One of the more unique shops is the L'Ospedale delle Bambole, which specializes in restoring statues and antique dolls. Kids enjoy checking out the doll hospital, complete with doll hospital beds. There's also a museum with antique dolls and toys.

While walking, don't miss the opportunity for a distinctive Naples pizza. Stroll along Spaccanapoli to find several important churches and landmarks. Visitors will find the Church of Gesu Nuovo, the Church of Santa Chiara, the Cappella Sansevero, and the Cathedral of San Gennaro.
Via San Gregorio Armeno (St. Gregory of Armenia Street)

11) Via San Gregorio Armeno (St. Gregory of Armenia Street) (must see)

This ancient street was once home to a temple dedicated to Ceres, a Roman Goddess. The faithful would bring small figurines made in nearby shops to the temple. The tradition continues today as this street became famous for artists that create figurines for Nativity scenes.

Nativity scene creations include different size houses, terracotta shepherds, fruit vendors, or even a pizza vendor. In addition, shoppers can find mechanical items to complete the perfect scene, including windmills and waterfalls.

Today, workshops continue to create religious figures and more modern figures such as famous football players, celebrities, and politicians.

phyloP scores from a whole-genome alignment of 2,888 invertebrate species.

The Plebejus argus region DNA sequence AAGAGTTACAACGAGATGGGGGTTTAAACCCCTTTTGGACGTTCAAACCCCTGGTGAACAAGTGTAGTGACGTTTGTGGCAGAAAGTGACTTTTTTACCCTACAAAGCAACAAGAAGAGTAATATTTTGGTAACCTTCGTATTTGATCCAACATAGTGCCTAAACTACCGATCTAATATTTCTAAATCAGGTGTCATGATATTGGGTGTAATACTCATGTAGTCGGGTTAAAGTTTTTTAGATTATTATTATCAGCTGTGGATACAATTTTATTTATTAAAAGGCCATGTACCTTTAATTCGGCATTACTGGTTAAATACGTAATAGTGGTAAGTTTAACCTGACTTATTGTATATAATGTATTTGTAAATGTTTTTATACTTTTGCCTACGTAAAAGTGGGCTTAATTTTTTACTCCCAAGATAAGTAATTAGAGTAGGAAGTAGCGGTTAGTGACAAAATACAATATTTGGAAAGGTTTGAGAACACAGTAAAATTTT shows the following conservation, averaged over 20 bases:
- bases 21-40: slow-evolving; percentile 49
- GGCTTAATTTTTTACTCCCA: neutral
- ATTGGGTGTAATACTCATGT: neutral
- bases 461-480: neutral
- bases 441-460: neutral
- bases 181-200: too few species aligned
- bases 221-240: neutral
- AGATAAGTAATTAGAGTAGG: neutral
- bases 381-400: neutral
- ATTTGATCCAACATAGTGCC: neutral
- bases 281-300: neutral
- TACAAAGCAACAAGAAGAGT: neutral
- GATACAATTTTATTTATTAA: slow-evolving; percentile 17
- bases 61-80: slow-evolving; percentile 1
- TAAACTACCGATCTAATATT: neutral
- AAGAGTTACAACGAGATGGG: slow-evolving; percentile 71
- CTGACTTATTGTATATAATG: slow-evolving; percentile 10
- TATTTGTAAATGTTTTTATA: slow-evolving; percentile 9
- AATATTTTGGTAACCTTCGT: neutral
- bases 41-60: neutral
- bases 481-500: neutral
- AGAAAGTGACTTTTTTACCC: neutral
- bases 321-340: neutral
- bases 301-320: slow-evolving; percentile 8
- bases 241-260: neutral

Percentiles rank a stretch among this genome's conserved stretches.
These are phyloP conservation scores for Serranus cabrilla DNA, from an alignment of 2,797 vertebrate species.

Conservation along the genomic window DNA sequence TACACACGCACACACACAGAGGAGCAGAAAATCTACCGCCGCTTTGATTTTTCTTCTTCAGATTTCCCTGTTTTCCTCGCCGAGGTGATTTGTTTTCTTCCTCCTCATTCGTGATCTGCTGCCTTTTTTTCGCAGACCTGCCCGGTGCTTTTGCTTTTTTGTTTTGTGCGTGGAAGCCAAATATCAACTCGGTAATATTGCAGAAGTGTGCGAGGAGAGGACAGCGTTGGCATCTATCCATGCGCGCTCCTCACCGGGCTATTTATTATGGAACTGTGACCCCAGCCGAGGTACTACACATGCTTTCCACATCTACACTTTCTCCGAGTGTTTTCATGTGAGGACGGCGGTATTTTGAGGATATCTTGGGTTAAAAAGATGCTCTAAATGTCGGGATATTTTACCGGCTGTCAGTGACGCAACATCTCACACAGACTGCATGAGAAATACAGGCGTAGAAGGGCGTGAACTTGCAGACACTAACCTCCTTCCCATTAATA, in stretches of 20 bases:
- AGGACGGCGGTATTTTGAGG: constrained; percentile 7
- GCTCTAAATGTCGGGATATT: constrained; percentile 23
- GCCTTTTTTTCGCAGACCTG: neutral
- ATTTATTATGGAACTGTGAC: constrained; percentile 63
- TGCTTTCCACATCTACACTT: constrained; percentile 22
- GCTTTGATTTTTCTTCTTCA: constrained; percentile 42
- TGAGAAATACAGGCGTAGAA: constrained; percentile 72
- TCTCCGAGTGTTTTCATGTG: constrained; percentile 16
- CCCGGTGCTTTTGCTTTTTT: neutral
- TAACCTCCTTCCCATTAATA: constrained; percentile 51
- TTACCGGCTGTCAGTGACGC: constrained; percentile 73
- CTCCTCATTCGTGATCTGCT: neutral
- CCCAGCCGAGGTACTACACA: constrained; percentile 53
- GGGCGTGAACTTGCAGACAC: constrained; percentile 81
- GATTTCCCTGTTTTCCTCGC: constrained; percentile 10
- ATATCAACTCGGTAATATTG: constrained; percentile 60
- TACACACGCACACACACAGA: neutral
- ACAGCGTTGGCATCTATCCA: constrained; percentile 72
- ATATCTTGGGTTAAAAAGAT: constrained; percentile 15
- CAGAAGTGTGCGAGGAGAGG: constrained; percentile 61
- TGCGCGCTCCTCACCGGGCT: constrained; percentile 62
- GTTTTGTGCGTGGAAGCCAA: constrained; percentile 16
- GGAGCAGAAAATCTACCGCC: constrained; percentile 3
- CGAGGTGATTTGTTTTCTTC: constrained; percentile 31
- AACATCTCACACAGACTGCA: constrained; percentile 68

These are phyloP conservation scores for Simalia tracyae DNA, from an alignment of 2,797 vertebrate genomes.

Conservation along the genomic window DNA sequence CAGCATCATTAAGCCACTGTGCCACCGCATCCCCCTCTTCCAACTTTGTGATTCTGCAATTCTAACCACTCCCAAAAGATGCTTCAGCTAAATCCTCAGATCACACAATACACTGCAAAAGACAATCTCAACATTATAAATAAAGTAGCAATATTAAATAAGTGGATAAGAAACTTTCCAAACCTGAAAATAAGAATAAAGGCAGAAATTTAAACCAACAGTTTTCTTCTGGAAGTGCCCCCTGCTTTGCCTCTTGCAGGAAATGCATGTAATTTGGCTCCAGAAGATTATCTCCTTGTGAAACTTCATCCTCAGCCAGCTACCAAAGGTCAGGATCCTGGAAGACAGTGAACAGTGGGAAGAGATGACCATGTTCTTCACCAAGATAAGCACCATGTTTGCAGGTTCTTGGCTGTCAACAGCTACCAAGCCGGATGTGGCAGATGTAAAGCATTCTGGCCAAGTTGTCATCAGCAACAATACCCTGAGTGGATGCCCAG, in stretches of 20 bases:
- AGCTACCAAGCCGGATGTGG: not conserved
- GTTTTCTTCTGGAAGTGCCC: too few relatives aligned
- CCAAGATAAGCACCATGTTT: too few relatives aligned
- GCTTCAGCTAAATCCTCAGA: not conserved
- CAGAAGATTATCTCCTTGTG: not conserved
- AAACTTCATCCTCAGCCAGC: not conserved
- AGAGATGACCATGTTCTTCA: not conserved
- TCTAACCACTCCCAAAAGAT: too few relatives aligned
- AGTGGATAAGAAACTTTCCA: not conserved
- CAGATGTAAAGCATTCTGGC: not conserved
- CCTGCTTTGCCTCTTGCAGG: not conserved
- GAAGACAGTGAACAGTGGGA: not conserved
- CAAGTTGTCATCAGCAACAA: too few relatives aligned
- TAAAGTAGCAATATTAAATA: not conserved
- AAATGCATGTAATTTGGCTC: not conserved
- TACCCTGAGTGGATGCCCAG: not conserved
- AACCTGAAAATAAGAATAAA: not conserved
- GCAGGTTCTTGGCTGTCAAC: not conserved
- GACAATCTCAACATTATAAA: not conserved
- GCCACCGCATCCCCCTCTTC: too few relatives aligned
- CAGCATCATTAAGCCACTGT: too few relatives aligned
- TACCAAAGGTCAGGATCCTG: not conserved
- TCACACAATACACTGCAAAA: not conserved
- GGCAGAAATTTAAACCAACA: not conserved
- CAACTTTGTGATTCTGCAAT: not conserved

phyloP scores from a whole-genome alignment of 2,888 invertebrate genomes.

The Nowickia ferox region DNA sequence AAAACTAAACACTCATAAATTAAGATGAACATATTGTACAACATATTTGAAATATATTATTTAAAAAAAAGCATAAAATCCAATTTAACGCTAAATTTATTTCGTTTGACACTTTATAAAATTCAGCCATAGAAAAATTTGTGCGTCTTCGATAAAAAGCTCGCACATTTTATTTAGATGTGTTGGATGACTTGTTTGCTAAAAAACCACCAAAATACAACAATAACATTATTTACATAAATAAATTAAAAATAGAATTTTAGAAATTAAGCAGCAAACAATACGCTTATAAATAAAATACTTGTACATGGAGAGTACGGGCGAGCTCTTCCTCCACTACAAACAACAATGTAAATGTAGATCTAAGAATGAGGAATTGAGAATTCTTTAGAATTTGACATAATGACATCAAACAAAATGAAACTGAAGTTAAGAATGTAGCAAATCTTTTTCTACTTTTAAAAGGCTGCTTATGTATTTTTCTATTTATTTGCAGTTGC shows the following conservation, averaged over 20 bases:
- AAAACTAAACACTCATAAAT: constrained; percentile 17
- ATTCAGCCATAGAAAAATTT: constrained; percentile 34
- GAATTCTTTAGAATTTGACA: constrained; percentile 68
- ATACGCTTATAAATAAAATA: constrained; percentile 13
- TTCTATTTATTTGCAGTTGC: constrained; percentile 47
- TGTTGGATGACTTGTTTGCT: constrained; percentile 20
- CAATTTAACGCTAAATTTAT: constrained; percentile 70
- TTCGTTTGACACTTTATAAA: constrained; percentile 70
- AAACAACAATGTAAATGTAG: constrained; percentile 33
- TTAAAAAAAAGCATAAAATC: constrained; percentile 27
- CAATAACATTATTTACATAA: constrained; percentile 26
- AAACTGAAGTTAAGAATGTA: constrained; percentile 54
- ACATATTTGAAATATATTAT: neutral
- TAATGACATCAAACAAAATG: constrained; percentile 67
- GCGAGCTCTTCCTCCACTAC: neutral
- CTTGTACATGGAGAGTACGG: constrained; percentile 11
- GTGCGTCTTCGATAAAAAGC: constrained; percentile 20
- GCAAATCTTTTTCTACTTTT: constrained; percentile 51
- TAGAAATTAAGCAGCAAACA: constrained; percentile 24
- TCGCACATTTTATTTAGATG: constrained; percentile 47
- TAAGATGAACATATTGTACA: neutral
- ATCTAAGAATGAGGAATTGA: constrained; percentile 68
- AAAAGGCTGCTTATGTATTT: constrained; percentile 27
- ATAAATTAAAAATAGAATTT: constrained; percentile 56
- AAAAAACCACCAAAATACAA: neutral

This beautiful, narrow alley is the perfect place to shop for a unique souvenir. Visitors might see the artists at work carving out the next figurine. Via San Gregorio Armeno is busy year-round but absolutely packed with locals and tourists during the Christmas season.
Naples Underground

12) Naples Underground (must see)

An ancient subterranean network lies beneath the city of Naples. Tunnels and caves have been carved from the volcanic rock over the last two and a half thousand years. The Greeks built the 280 mile long network in the fourth century BC to form Neapolis or New City.

The Romans then used the underground area to build aqueducts for water.

Today, visitors can explore this underground network exiting some 120 feet below Naples. Visitors descend a long stairway to view the impressive infrastructure. Naples Underground includes cisterns, catacombs, caverns, roadways, and rail tunnels.